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WITCHES have transformed their image in TV and film to become glamorous symbols of girl power, according to new research.

University of Warwick lecturer Dr Rachel Moseley has discovered that witches are no longer seen as haggard old women stooped over a steaming cauldron. The rise in popularity of programmes like Sabrina the Teenage Witch and Buffy the Vampire Slayer, which features witches, have shattered that image into one which represents femininity and empowerment.

WHEN Sarah Michelle Gellar took on the role of Buffy the Vampire Slayer, little did she know how important her lead character would be in redefining stereotypes.

According to Dr Rachel Moseley, lecturer in film and television studies at the University of Warwick, her role in the programme flouts the normal image of the occult.

In her 8,000-word paper, Glamorous Witchcraft, which has been published in an academic journal called Screen, she also cites TV shows such as Sabrina the Teenage Witch and Charmed, as well as films The Craft and Practical Magic, where she believes the image of witchcraft is rooted in glamour and girl power.

She said: "The research is a textual analysis of the films and television programmes I was interested in - those which use the figure of the glamorous, teenage or young witch as a motif through which to express ideas about contemporary femininity.

"The key thing is that the figure of the young witch in these shows combines femininity, power and independence in an appealing way, and she has powers which can help to resolve the problems she experiences, magically."

In her paper, Dr Moseley says programmes like Buffy the Vampire Slayer have transformed the image of witches into alluring symbols of girl power.

In Buffy, the lead character has mystical powers and witch friends, and continually struggles to reconcile the conventional pleasures of being a girl with the responsibilities of being a powerful woman with a job.

Dr Moseley added: "The figure of the teen witch is a resonant figure for expressing the pleasures and problems of being a girl - how do you manage to be 'nice', powerful, glamorous and popular?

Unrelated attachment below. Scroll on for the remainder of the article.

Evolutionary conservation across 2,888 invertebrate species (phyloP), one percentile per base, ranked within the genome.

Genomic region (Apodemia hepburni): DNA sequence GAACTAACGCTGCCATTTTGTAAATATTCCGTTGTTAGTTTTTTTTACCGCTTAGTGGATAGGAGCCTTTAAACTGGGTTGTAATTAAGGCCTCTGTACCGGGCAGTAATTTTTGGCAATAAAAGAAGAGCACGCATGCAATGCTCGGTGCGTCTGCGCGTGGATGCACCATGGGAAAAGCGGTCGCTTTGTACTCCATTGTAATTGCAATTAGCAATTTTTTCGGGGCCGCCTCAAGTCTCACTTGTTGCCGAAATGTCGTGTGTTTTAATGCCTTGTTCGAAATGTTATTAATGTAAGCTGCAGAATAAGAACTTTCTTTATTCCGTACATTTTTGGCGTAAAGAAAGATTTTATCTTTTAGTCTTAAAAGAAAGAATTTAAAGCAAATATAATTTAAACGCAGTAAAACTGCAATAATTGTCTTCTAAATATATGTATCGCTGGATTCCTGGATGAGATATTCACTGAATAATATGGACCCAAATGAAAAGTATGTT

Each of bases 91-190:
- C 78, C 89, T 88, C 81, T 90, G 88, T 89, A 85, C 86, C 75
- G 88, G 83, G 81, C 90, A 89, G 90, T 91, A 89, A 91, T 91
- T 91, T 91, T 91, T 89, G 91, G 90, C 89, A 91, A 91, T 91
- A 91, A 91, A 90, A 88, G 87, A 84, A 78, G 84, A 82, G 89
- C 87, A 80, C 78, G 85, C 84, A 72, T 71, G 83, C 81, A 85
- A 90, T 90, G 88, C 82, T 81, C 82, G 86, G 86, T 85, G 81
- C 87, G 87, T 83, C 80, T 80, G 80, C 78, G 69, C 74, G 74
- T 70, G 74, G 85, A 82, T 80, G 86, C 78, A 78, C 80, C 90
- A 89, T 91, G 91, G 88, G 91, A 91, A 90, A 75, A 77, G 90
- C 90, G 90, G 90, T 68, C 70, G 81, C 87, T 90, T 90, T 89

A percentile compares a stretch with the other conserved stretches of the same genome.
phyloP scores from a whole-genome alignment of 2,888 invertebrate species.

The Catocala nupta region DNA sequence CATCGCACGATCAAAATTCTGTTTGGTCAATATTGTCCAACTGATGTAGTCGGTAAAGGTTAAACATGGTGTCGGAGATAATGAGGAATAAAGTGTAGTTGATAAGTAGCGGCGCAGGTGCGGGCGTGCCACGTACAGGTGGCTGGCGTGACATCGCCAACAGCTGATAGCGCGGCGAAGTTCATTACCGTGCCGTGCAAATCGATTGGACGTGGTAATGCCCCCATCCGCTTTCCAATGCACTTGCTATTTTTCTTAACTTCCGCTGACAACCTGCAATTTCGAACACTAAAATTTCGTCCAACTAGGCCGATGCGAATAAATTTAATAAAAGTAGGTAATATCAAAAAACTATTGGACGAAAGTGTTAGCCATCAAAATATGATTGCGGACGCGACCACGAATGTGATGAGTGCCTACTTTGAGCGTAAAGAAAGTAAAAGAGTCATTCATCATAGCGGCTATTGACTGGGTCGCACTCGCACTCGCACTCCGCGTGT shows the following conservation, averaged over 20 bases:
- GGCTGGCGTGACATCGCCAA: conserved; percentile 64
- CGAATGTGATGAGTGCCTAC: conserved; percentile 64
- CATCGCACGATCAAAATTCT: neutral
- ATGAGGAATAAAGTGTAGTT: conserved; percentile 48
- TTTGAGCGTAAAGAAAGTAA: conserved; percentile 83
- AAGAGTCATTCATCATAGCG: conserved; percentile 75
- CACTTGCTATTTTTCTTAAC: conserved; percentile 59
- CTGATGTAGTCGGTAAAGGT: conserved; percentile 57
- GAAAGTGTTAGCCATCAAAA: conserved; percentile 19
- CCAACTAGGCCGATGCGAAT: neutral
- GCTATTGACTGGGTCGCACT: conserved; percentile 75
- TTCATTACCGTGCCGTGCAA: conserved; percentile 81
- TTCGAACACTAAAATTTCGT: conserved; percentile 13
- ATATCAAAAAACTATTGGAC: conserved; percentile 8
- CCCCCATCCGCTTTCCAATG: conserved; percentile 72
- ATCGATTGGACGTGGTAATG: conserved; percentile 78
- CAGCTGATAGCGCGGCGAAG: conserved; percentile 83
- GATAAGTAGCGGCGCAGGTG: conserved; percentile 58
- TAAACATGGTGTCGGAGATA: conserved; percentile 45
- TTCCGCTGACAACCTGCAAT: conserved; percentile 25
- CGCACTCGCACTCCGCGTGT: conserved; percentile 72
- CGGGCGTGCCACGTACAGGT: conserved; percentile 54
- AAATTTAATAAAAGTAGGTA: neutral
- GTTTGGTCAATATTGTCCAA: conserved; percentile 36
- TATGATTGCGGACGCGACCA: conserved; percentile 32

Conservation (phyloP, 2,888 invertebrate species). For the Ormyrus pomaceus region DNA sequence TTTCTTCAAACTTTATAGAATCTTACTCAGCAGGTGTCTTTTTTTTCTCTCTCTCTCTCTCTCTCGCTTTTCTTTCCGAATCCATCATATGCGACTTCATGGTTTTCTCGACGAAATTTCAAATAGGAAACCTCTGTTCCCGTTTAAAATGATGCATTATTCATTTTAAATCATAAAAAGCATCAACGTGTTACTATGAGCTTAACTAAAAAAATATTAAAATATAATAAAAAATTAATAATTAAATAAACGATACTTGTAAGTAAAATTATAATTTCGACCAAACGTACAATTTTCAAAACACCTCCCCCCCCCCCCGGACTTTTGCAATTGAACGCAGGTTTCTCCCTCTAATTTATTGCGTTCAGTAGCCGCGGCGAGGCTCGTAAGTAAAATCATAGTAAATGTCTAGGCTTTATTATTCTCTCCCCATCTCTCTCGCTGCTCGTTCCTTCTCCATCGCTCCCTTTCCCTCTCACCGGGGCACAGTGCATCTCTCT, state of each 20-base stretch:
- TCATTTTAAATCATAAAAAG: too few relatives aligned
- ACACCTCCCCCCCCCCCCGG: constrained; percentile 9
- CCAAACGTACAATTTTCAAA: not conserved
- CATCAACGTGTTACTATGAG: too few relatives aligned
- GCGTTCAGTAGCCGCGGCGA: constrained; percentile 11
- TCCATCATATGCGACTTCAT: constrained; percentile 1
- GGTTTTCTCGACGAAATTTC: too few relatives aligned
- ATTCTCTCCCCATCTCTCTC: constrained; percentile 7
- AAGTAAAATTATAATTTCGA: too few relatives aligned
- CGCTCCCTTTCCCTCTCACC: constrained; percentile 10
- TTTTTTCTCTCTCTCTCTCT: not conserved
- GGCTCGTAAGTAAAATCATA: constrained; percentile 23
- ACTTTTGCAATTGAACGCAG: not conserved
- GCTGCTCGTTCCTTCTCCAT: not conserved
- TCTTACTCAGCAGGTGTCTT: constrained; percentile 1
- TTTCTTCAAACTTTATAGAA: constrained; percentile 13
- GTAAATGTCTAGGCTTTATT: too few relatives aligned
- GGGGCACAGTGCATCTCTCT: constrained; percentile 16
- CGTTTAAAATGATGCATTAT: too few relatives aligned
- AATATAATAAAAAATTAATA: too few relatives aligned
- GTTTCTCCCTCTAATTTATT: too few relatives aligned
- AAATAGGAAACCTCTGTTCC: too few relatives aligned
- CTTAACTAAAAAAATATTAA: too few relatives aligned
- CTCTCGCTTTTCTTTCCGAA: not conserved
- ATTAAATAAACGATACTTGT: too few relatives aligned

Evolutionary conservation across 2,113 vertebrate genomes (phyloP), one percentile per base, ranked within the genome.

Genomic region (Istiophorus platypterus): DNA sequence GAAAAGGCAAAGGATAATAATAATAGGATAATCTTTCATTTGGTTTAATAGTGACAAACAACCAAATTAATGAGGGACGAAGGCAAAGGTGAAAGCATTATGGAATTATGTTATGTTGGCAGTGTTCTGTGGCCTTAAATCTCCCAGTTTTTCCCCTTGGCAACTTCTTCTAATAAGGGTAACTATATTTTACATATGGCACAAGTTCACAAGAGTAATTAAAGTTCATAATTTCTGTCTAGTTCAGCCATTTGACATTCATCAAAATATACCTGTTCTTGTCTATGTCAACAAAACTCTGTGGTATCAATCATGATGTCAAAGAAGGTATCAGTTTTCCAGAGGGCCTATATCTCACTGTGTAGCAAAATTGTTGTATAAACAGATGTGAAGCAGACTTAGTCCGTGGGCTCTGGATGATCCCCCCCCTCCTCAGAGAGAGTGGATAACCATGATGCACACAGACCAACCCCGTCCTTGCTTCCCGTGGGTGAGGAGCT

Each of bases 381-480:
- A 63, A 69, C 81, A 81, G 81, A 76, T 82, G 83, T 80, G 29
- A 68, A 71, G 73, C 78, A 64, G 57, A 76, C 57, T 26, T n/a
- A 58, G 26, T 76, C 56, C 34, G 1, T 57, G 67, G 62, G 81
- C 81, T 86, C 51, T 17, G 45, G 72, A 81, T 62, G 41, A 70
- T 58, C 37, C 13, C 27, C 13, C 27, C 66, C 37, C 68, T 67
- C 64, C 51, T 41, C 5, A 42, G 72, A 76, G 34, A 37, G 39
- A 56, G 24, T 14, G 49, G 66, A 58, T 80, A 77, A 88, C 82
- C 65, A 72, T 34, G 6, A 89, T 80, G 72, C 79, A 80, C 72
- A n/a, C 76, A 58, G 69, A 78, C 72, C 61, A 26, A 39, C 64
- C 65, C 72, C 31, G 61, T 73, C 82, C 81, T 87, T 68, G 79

"Sabrina is clearly aimed at a much younger audience, although the show follows her to college. It is generically distinct from the others, too, in that the show is a situation comedy, and generally very benign and non-threatening in terms of representation.

"Charmed and Buffy are much darker in tone, and generically linked as sci-fi/horror/melodrama.

"They also address a wider and older audience because of this, and consequently have dealt in more depth with more serious issues about the pleasures and dangers of female power and the negotiation of the adult world and its 'demons'.

"They have also used the figure of the witch or the girl with special powers to explore the tensions around holding together femininity, romance, career, homelife, motherhood: the post-feminist idea of 'having it all'."


MEN are always portrayed as being superior, and I like programmes like Buffy the Vampire Slayer, Charmed and Sabrina the Teenage Witch as the girls get all the power.

"I don't think witches are a positive symbol of girl power as they have magical powers but they can do what they want with it.

"I don't really see witches as role models, as it is not really my ambition in life to be a vampire slayer. I just think they are cool characters.

Katie Read, aged 15, of Crossway Road, Finham.

I ENJOY programmes like Buffy the Vampire Slayer and Charmed because I like the idea of magic and what it can do to people in weird and wonderful ways.

"I think witches are like an image of girl power as they can do what they want without being pushed around.

"I don't think you can really associate with witches, but I just enjoy watching the programmes.

"My little brother watches them as well, but he just likes the fighting parts.

Trixie Shelton, aged 15, of Maidavale Crescent, Styvechale.

I LIKE the fact that these programmes are about witchcraft, and although we can't aspire to be witches, it's just a magical thing which shows you can do anything.

"I don't believe in witchcraft, but I like the fact that the girls have all the power.

"I think it's good that they're challenging the traditional view of men being the dominant characters.

Helen Bennett, aged 15, of Armorial Road, Styvechale.

I LIKE the idea that the programmes are about women taking charge, and not bowing down to men.

"I don't think witches symbolise girl power as they are not real, so they are not really something young girls could aspire to be as role models.

"I don't know many boys who watch it, but there is probably more appeal for older men who just like Sarah Michelle Gellar. I liked The Craft because it's a little more realistic than Sabrina the Teenage Witch and Buffy the Vampire Slayer.

Rachel Arch, aged 16, of Stoneleigh Avenue, Earlsdon.


MAGIC: Sarah Michelle Gellar as vampire slayer Buffy; SPELLS: Sandra Bullock and Nicole Kidman (far left) in Practical Magic and Fairuza Balk (left) in The Craft
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Title Annotation:Features
Publication:Coventry Evening Telegraph (England)
Date:Mar 17, 2003
Previous Article:THE MONDAY SUPPLEMENT: FAMILY: Relationships.

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